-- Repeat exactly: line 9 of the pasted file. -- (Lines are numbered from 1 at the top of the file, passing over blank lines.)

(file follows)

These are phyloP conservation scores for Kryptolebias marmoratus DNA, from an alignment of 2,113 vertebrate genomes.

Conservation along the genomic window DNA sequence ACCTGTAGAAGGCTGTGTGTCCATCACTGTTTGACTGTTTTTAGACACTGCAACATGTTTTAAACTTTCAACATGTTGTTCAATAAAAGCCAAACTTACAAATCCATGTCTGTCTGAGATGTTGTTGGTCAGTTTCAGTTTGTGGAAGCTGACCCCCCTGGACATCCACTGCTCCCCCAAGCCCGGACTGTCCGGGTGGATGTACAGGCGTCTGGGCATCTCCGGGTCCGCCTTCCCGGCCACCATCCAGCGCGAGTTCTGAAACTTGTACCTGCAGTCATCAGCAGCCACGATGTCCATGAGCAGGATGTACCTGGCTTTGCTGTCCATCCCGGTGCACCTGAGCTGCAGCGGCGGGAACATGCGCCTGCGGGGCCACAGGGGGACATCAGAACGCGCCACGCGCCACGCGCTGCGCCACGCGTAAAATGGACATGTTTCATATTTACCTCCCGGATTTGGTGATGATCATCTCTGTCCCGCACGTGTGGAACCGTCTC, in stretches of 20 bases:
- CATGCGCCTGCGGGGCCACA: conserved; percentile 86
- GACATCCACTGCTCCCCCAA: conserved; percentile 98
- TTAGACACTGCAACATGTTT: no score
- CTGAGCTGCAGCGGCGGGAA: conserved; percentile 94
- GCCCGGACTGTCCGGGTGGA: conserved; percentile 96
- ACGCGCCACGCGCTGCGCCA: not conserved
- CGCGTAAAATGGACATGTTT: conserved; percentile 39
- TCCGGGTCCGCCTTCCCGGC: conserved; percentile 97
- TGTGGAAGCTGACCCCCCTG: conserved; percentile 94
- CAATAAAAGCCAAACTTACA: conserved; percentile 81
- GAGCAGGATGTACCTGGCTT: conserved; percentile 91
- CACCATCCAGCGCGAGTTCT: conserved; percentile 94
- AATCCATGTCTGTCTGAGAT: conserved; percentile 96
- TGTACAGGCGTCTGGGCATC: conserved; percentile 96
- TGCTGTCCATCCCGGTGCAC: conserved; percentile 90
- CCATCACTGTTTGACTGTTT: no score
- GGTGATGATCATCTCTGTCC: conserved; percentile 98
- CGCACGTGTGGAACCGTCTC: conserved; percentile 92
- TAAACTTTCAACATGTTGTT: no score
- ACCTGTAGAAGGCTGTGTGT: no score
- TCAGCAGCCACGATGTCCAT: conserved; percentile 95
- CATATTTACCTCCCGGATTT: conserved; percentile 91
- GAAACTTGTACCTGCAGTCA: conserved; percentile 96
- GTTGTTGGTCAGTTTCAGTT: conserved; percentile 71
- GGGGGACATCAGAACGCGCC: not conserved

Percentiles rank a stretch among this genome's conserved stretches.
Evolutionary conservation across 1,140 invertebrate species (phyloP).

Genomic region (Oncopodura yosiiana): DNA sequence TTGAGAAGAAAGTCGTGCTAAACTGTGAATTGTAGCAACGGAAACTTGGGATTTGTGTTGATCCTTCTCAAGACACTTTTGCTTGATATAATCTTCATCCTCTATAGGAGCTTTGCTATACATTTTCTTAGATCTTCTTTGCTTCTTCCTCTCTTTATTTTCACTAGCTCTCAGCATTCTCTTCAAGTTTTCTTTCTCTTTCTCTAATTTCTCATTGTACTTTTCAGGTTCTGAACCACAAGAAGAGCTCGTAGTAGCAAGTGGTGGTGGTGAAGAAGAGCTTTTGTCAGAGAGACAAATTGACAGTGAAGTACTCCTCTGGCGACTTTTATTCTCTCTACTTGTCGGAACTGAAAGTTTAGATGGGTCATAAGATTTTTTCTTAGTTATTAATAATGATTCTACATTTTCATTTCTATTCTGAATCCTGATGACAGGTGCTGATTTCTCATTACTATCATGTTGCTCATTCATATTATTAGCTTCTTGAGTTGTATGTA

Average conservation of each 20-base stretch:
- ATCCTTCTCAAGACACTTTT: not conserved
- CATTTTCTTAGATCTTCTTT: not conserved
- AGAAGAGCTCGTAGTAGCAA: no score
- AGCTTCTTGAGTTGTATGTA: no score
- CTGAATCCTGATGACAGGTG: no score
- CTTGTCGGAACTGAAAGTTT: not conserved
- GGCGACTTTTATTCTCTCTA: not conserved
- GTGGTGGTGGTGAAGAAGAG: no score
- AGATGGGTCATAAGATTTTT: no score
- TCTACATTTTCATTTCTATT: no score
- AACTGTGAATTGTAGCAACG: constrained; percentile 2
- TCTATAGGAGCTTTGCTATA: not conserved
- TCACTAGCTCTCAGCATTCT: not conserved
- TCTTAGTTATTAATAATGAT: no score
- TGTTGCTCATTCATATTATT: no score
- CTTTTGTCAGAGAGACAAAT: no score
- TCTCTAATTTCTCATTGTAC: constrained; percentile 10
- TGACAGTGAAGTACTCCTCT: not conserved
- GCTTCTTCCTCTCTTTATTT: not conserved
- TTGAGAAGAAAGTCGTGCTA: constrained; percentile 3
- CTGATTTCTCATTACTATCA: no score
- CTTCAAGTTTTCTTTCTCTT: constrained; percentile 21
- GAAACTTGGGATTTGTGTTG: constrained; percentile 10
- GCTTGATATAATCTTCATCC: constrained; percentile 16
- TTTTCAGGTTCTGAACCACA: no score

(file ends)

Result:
- CGCGTAAAATGGACATGTTT: conserved; percentile 39